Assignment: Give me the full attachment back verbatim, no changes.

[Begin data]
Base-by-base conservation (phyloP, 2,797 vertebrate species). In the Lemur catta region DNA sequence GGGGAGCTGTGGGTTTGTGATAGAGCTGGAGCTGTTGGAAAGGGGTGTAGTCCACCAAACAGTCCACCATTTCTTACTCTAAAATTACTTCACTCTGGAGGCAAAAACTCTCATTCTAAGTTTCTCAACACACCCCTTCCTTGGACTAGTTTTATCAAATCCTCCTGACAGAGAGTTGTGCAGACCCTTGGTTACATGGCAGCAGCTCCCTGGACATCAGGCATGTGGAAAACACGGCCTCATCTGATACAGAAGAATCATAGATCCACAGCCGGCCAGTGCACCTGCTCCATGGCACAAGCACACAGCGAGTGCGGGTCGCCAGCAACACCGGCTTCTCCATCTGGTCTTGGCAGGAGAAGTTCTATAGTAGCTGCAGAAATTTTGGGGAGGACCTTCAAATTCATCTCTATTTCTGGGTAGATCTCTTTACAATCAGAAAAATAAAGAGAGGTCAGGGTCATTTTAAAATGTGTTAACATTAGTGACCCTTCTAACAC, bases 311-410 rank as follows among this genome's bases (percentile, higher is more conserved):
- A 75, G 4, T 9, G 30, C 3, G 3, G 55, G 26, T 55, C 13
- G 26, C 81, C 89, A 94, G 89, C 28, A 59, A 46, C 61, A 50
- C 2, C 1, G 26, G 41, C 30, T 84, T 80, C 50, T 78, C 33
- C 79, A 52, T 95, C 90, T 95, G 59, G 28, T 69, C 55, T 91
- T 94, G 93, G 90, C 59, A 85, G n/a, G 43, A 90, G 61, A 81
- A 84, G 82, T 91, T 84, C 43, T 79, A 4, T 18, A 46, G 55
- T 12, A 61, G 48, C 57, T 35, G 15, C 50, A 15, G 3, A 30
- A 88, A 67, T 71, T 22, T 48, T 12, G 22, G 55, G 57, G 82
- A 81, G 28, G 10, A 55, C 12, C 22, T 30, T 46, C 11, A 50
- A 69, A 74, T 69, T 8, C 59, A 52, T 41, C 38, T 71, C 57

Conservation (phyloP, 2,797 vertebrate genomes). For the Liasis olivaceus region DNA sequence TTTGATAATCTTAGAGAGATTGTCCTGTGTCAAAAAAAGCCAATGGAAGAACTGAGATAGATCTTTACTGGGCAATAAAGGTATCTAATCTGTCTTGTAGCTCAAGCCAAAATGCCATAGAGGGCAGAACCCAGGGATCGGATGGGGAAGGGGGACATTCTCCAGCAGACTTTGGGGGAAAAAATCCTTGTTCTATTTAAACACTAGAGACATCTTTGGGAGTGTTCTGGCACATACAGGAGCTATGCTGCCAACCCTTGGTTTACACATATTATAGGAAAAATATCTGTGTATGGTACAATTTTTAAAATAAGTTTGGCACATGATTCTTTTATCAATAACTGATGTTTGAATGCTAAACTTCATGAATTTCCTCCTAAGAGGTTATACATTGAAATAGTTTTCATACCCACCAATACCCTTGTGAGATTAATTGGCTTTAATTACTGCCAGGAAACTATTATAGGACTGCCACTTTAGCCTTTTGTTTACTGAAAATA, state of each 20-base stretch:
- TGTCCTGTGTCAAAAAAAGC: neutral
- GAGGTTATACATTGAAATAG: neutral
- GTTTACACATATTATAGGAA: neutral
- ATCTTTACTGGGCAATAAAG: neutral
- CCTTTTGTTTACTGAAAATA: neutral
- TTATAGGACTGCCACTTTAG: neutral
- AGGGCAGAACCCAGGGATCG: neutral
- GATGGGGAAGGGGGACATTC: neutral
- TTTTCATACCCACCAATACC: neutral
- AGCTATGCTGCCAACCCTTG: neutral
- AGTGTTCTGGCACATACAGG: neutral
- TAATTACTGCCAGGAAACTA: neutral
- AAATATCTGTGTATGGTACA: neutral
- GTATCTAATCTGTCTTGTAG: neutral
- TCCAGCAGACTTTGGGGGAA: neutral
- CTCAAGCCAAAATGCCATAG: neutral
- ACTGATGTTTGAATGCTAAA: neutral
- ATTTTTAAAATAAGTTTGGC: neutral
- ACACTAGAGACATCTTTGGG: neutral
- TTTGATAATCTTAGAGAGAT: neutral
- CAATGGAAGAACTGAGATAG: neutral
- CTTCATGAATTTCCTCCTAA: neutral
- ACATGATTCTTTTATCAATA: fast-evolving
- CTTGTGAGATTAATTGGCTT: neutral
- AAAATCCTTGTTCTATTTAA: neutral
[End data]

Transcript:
Base-by-base conservation (phyloP, 2,797 vertebrate species). In the Lemur catta region DNA sequence GGGGAGCTGTGGGTTTGTGATAGAGCTGGAGCTGTTGGAAAGGGGTGTAGTCCACCAAACAGTCCACCATTTCTTACTCTAAAATTACTTCACTCTGGAGGCAAAAACTCTCATTCTAAGTTTCTCAACACACCCCTTCCTTGGACTAGTTTTATCAAATCCTCCTGACAGAGAGTTGTGCAGACCCTTGGTTACATGGCAGCAGCTCCCTGGACATCAGGCATGTGGAAAACACGGCCTCATCTGATACAGAAGAATCATAGATCCACAGCCGGCCAGTGCACCTGCTCCATGGCACAAGCACACAGCGAGTGCGGGTCGCCAGCAACACCGGCTTCTCCATCTGGTCTTGGCAGGAGAAGTTCTATAGTAGCTGCAGAAATTTTGGGGAGGACCTTCAAATTCATCTCTATTTCTGGGTAGATCTCTTTACAATCAGAAAAATAAAGAGAGGTCAGGGTCATTTTAAAATGTGTTAACATTAGTGACCCTTCTAACAC, bases 311-410 rank as follows among this genome's bases (percentile, higher is more conserved):
- A 75, G 4, T 9, G 30, C 3, G 3, G 55, G 26, T 55, C 13
- G 26, C 81, C 89, A 94, G 89, C 28, A 59, A 46, C 61, A 50
- C 2, C 1, G 26, G 41, C 30, T 84, T 80, C 50, T 78, C 33
- C 79, A 52, T 95, C 90, T 95, G 59, G 28, T 69, C 55, T 91
- T 94, G 93, G 90, C 59, A 85, G n/a, G 43, A 90, G 61, A 81
- A 84, G 82, T 91, T 84, C 43, T 79, A 4, T 18, A 46, G 55
- T 12, A 61, G 48, C 57, T 35, G 15, C 50, A 15, G 3, A 30
- A 88, A 67, T 71, T 22, T 48, T 12, G 22, G 55, G 57, G 82
- A 81, G 28, G 10, A 55, C 12, C 22, T 30, T 46, C 11, A 50
- A 69, A 74, T 69, T 8, C 59, A 52, T 41, C 38, T 71, C 57

Conservation (phyloP, 2,797 vertebrate genomes). For the Liasis olivaceus region DNA sequence TTTGATAATCTTAGAGAGATTGTCCTGTGTCAAAAAAAGCCAATGGAAGAACTGAGATAGATCTTTACTGGGCAATAAAGGTATCTAATCTGTCTTGTAGCTCAAGCCAAAATGCCATAGAGGGCAGAACCCAGGGATCGGATGGGGAAGGGGGACATTCTCCAGCAGACTTTGGGGGAAAAAATCCTTGTTCTATTTAAACACTAGAGACATCTTTGGGAGTGTTCTGGCACATACAGGAGCTATGCTGCCAACCCTTGGTTTACACATATTATAGGAAAAATATCTGTGTATGGTACAATTTTTAAAATAAGTTTGGCACATGATTCTTTTATCAATAACTGATGTTTGAATGCTAAACTTCATGAATTTCCTCCTAAGAGGTTATACATTGAAATAGTTTTCATACCCACCAATACCCTTGTGAGATTAATTGGCTTTAATTACTGCCAGGAAACTATTATAGGACTGCCACTTTAGCCTTTTGTTTACTGAAAATA, state of each 20-base stretch:
- TGTCCTGTGTCAAAAAAAGC: neutral
- GAGGTTATACATTGAAATAG: neutral
- GTTTACACATATTATAGGAA: neutral
- ATCTTTACTGGGCAATAAAG: neutral
- CCTTTTGTTTACTGAAAATA: neutral
- TTATAGGACTGCCACTTTAG: neutral
- AGGGCAGAACCCAGGGATCG: neutral
- GATGGGGAAGGGGGACATTC: neutral
- TTTTCATACCCACCAATACC: neutral
- AGCTATGCTGCCAACCCTTG: neutral
- AGTGTTCTGGCACATACAGG: neutral
- TAATTACTGCCAGGAAACTA: neutral
- AAATATCTGTGTATGGTACA: neutral
- GTATCTAATCTGTCTTGTAG: neutral
- TCCAGCAGACTTTGGGGGAA: neutral
- CTCAAGCCAAAATGCCATAG: neutral
- ACTGATGTTTGAATGCTAAA: neutral
- ATTTTTAAAATAAGTTTGGC: neutral
- ACACTAGAGACATCTTTGGG: neutral
- TTTGATAATCTTAGAGAGAT: neutral
- CAATGGAAGAACTGAGATAG: neutral
- CTTCATGAATTTCCTCCTAA: neutral
- ACATGATTCTTTTATCAATA: fast-evolving
- CTTGTGAGATTAATTGGCTT: neutral
- AAAATCCTTGTTCTATTTAA: neutral